In 1941, Mrs. Pauline Dillenback would sell the property to the United Service Organization (U.S.O.) for $40,000 despite its being assessed for $70,000. The mansion, to be used as a recreation center for troops stationed at Madison Barracks and Pine Camp, was said to have been the favored of 15 sites inspected and Mrs. Pauline Dillenback would accept a lessor sum than its assessment for willingness to do something for the soldiers.
Mrs. Pauline Dillenback would purchase the former Roswell Flower Taylor residence at 244 Clinton Street, opposite the large brownstone Emma Taylor Flower mansion. The 244 Clinton address was constructed in 1929 by Roswell Flower Taylor. Roswell, one of the two sons of Emma Flower Taylor and J. B. Taylor, would live there for a few years and move into his mother’s mansion on S. Massey Street after her death.
American Legion And The Beginning Of The End For The Herring Mansion
Four short years later, the U.S. Government sold the property to the local Watertown Army and Navy Post for $35,000. It would remain as the American Legion into the 1950’s when local developer J.J. Capone brokered a deal to move the Legion to Sterling Street at the site of the former Watertown High School in order to build a hotel.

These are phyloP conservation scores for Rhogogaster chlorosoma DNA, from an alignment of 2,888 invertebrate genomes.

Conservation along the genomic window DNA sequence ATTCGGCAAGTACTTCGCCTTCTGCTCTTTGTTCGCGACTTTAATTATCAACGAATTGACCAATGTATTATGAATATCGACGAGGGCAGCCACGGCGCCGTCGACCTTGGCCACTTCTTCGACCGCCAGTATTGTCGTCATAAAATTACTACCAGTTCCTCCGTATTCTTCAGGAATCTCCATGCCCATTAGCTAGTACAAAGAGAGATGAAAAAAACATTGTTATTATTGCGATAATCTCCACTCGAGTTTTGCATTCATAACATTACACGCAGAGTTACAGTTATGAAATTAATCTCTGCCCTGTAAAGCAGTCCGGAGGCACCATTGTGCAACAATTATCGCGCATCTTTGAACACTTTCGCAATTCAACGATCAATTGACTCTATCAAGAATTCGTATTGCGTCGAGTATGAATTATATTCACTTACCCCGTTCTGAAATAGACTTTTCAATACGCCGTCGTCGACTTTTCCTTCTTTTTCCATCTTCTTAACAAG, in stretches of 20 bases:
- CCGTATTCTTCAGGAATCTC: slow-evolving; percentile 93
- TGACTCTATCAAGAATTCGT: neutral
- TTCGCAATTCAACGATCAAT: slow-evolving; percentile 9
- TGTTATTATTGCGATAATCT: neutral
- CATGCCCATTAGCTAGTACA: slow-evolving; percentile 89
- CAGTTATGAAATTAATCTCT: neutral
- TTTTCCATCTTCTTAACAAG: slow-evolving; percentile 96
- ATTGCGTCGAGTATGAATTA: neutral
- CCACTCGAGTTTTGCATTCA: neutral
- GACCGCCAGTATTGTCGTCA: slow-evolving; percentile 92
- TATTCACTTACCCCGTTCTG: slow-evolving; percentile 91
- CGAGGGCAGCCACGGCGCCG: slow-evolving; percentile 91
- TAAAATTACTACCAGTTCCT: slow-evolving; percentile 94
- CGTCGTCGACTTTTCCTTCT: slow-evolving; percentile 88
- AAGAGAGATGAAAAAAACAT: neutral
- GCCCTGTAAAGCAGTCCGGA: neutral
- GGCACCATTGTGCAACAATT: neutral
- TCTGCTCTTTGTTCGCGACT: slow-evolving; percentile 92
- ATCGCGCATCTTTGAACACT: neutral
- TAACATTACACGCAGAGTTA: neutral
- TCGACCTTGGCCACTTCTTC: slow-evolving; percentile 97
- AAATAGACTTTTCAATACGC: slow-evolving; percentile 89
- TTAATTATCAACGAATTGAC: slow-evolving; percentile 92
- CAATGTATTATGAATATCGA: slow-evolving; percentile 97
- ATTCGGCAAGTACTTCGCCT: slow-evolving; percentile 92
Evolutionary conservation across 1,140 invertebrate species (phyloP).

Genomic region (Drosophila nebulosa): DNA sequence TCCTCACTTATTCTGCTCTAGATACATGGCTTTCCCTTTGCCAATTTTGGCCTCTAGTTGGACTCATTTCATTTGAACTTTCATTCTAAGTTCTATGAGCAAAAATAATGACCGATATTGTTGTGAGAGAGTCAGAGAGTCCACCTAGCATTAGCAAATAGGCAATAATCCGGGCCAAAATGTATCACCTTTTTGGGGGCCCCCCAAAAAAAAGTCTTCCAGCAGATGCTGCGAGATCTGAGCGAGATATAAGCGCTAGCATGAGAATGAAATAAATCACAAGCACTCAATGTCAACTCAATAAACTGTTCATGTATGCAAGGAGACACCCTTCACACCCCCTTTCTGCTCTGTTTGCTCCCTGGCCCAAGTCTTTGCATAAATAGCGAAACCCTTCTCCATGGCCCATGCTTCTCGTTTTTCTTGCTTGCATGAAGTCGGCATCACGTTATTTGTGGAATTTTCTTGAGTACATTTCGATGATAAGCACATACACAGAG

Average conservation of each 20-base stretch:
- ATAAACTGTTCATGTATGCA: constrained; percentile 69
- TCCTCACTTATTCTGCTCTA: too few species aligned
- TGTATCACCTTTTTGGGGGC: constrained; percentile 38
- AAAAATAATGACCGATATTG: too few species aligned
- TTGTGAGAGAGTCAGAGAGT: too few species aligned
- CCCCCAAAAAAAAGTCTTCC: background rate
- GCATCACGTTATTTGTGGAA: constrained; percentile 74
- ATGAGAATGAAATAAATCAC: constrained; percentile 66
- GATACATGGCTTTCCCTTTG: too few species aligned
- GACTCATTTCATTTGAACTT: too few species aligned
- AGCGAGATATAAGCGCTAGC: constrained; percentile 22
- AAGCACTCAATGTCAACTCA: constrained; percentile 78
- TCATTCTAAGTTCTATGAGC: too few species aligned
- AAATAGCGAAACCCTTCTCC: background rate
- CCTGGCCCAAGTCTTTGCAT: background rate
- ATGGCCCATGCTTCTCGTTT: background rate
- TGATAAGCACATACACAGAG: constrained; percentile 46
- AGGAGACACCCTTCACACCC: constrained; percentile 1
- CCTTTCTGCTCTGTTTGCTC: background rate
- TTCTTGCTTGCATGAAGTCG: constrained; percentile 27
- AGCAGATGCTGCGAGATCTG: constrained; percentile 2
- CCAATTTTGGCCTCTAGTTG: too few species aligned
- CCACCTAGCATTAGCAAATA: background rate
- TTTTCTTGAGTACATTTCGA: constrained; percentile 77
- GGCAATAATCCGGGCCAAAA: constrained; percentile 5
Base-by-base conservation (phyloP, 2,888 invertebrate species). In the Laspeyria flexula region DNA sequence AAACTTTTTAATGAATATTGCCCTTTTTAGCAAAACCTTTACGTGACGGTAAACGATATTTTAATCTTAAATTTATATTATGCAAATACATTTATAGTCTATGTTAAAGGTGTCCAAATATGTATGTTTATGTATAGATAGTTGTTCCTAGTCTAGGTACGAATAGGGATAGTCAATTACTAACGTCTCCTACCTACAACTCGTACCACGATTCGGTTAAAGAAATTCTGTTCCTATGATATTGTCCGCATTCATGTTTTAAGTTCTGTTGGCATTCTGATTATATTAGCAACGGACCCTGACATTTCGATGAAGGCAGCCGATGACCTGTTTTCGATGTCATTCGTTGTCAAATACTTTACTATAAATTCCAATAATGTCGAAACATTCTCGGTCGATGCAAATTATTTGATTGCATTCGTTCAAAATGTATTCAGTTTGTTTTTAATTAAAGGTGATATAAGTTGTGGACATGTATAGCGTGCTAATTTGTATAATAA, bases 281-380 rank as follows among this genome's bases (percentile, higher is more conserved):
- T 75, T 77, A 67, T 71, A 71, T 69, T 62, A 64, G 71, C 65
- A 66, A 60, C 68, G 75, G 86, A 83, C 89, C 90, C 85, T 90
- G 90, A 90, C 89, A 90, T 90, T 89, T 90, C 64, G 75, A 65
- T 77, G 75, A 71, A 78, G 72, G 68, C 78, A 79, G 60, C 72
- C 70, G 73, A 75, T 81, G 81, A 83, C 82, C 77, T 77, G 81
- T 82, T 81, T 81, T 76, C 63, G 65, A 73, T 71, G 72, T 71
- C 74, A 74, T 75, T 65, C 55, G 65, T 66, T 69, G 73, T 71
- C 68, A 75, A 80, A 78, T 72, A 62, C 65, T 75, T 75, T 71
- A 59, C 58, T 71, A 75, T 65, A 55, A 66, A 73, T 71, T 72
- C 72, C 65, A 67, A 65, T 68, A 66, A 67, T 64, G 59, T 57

As reported in the Watertown Daily Times on June 4, 1958–
Members of the Army and Navy Post 61, American Legion, voted Tuesday evening by more than a two-thirds majority at a special meeting to accept the offer of J. J. Capone for the purchase of the post’s clubhouse property at 312 Washington Street in exchange for a new clubhouse on the Sterling street site of the old Watertown High School and $10,000 in case.